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Powerful Typhoon Goni Slams The Philippines, Leaving At Least 10 Dead And 3 Missing

Typhoon Goni downed electric posts in Tabaco, Albay province, in addition to causing deadly flooding and storm surge when it struck the Philippines on Sunday.
Typhoon Goni downed electric posts in Tabaco, Albay province, in addition to causing deadly flooding and storm surge when it struck the Philippines on Sunday.

Recovery efforts are underway in the Philippines after Super Typhoon Goni brought flooding, mudslides and strong winds to its largest island early Sunday morning.

The storm, whose maximum wind speeds earned it the distinction of the year's most powerful cyclone, left at least 10 people dead and three missing. Regional authorities said 345,000 people are being housed in evacuation centers, with another 50,000 staying with relatives.

Goni, which is referred to locally as "Rolly," was downgraded to tropical storm status on Sunday evening local time. It is continuing to weaken over the West Philippine Sea, the Philippine Atmospheric, Geophysical and Astronomical Services Administration said.

It is likely to remain a tropical storm, the agency said, but could weaken into a tropical depression because of "increasingly unfavorable conditions."

Goni came days after Typhoon Molave had already killed 22 people in the Philippines.

Ahead of the storm, the international airport in Manila closed for 24 hours starting on Sunday. And nearly one million residents were preemptively evacuated, a process further complicated by the coronavirus pandemic — Johns Hopkins University puts the number of confirmed cases in the hard-hit Philippines at more than 383,000.

The storm intensified rapidly on Friday, adding 80 miles per hour to its maximum sustained winds in just 24 hours. Peak winds were estimated at 195 mph prior to landfall, which is equivalent to a Category 5 hurricane.

Meteorologists said that makes Goni one of the intense cyclones in history, and comparable in strength to Super Typhoon Haiyan, which killed more than 6,000 people when it battered the Philippines in 2013.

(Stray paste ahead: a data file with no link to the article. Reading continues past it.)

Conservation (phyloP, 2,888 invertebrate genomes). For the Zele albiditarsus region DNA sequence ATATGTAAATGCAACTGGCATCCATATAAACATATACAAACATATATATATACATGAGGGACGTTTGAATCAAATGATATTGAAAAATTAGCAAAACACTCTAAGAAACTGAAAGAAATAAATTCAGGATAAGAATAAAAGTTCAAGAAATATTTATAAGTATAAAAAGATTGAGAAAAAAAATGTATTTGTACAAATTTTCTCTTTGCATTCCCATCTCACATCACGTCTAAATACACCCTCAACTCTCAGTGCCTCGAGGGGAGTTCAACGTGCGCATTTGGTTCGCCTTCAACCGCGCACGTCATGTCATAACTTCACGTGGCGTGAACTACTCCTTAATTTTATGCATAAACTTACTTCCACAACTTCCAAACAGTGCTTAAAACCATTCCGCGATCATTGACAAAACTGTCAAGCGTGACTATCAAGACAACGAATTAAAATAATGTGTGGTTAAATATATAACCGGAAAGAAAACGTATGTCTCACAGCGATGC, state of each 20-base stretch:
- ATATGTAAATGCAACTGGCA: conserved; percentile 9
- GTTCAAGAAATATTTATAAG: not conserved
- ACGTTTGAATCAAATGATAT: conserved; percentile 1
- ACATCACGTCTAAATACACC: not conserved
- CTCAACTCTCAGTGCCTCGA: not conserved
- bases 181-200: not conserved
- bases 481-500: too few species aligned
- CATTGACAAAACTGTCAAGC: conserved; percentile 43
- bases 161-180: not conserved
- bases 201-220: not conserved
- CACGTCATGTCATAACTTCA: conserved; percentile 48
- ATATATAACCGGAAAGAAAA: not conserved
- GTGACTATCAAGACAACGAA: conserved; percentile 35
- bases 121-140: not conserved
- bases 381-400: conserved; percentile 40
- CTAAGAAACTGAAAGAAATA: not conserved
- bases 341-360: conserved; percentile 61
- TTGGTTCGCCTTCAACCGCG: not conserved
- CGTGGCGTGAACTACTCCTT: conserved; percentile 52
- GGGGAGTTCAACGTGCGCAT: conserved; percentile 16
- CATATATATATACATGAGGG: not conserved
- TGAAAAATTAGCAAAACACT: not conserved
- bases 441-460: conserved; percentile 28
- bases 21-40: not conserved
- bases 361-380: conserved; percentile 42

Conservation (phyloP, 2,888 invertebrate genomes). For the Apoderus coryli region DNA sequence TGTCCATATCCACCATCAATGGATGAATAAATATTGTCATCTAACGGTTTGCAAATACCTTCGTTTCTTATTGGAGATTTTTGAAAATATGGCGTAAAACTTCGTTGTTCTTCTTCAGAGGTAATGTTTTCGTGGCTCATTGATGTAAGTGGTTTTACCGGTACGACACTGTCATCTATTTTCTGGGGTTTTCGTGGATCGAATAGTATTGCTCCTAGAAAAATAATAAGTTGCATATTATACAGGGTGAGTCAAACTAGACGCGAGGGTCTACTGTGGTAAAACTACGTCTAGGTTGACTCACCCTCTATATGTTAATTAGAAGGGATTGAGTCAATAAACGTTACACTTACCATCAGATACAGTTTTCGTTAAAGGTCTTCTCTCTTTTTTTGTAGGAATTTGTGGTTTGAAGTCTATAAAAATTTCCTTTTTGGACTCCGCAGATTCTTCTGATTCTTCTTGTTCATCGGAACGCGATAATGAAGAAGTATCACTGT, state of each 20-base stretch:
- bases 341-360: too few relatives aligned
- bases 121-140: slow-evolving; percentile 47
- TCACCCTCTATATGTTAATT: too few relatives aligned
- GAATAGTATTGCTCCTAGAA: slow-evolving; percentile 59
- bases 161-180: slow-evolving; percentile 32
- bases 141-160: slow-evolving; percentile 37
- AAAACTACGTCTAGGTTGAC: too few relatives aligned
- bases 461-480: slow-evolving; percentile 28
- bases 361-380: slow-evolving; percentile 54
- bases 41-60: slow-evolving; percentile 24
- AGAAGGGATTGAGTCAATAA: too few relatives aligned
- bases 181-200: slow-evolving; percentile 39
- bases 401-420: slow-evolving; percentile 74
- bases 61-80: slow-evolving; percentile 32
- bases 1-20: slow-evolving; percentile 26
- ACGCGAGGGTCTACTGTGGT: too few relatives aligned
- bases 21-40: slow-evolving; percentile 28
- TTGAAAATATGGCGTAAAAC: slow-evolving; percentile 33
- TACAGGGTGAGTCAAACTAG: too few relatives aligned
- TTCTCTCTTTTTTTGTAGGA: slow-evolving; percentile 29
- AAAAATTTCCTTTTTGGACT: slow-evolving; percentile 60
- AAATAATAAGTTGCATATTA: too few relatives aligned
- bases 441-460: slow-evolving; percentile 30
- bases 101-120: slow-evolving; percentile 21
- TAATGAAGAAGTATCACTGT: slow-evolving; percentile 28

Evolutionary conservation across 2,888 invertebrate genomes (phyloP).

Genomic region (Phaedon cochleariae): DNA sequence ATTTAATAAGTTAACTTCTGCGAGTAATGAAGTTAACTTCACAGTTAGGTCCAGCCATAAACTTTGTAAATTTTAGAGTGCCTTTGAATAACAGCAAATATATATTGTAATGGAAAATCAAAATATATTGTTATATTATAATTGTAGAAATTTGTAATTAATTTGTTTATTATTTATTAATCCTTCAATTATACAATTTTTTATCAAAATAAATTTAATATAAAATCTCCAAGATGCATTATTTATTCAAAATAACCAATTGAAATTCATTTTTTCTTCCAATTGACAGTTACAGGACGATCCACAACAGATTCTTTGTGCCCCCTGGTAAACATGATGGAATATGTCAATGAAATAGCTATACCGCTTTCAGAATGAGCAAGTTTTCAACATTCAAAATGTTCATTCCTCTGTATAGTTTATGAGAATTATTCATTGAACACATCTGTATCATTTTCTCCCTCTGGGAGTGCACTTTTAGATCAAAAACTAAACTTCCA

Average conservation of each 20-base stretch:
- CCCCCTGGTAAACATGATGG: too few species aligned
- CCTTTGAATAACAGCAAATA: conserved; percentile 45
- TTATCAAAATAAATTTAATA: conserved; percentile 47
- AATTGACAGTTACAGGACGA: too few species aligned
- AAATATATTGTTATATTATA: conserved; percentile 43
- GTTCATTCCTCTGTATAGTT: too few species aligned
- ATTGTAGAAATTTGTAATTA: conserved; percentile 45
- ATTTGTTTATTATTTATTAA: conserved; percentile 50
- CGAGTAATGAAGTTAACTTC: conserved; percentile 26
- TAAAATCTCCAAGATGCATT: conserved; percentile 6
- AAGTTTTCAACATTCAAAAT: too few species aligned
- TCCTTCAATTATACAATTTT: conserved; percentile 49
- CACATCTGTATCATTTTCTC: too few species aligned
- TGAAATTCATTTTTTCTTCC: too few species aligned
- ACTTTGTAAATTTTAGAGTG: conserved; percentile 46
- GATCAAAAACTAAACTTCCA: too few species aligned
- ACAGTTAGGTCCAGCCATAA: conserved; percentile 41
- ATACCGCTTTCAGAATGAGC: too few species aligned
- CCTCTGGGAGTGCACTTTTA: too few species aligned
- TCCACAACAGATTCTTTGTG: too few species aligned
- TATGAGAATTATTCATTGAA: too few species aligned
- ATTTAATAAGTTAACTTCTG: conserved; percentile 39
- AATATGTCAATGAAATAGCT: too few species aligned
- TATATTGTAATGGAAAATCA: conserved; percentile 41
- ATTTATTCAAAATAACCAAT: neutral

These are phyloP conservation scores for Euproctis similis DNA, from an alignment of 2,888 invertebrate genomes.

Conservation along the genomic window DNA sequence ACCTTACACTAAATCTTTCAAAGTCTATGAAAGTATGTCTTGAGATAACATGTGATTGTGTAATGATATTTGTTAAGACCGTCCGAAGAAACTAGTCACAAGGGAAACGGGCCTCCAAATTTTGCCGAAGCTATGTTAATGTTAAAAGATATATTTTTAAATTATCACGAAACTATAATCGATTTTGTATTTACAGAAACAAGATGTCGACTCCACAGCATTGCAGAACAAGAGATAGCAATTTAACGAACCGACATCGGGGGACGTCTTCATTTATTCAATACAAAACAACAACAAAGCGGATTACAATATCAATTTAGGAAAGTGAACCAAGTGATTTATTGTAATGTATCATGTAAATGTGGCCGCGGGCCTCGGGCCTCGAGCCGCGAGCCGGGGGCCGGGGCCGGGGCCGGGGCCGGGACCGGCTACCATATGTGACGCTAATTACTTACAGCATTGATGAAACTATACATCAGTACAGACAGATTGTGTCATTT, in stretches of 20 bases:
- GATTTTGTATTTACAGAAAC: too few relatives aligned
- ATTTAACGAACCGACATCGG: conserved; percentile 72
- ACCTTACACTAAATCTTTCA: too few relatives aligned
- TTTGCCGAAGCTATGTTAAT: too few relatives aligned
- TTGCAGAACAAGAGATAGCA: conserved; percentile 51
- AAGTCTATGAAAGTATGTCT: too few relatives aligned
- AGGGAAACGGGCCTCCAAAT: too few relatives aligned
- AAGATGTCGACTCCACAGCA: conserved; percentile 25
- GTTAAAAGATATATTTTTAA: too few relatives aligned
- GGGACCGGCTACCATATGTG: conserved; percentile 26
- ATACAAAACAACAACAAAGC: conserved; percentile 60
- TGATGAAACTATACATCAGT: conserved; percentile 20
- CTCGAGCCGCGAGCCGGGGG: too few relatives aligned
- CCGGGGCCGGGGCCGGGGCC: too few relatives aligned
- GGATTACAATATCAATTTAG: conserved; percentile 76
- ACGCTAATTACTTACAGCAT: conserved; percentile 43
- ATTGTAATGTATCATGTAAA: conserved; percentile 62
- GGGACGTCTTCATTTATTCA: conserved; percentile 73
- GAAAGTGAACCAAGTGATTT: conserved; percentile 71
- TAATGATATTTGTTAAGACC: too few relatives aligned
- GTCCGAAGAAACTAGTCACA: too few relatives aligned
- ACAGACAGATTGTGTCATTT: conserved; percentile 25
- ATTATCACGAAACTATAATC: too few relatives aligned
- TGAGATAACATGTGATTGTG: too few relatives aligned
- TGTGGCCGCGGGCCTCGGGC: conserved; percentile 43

The eastern island province of Catanduanes first took the full front of Goni early Sunday, with sustained winds of 140 miles per hour and gusts of 174 miles per hour, The Associated Press reported. Communication, water and electricity are out.

Goni made landfall four times in Luzon, the country's most populous island, throughout the day Sunday. Storm surges inundated coastal towns, and flooded rivers overflowed.

Citing local officials, Reuters reported that the 10 recorded fatalities and three people reported missing were all in the region of Bicol, which encompasses the southern part of Luzon. Nine of those deaths were in the province of Albay.

The AP reports that in one Albay community, the typhoon triggered volcanic mudflows that "engulfed" about 150 houses.

Two of the deaths there were of a father and son trapped by the mudflow, and Albay Gov. Al Francis Bichara told local radio station DZMM that the boy was swept away and found 9 miles over in the next town.

Another villager in Albay was killed after being pinned by a fallen tree, the AP said.

In the Guinobatan municipality of Albay, Rep. Zaldy Co of the Ako Bicol party list tweeted that an estimated 300 houses were buried under rubble, with "several people believed to be buried alive."

The Philippine Red Cross confirmed casualties in Albay after a broken dike caused a river to overflow, and said it was coordinating with authorities to retrieve bodies.

Richard Gordon, a senator and the chairman of the Philippine Red Cross, said that 110 individuals in the city of Batangas were rescued after being stranded by high floodwaters.

He also provided updates about the extent of the damage in Catanduanes, where he said some 6,113 individuals were in 14 evacuation centers and 222 partially damaged houses had been recorded in the municipality of Pandan.

Mark Timbal, spokesperson for the Philippine's National Disaster Risk Reduction and Management Council, told the BBC on Sunday that 19 million people may have been affected by Goni's path, including populations in "danger zones for landslides, flooding, storm surges and even a lava flow."

Government officials held a press conference on Sunday to share updates on the storm and their response.

And as the Inquirer, an English-language newspaper, reported, #NasaanAngPangulo, or "Where is the president?" trended on Twitter after President Rodrigo Duterte was noticeably absent. A presidential spokesperson said Duterte was staying in his hometown of Davao and is scheduled to return to the capital Manila by Tuesday.

The storm is predicted to weaken further over the South China Sea in the coming days, and potentially bring flooding rainfall to Vietnam.

Goni was the 18th tropical cyclone to hit the country this year, which faces an average of 20 typhoons annually. And number 19 could come later this week: Tropical Storm Atsan, officials said, entered the Philippine Area of Responsibility early Sunday.

Julie McCarthy contributed reporting.

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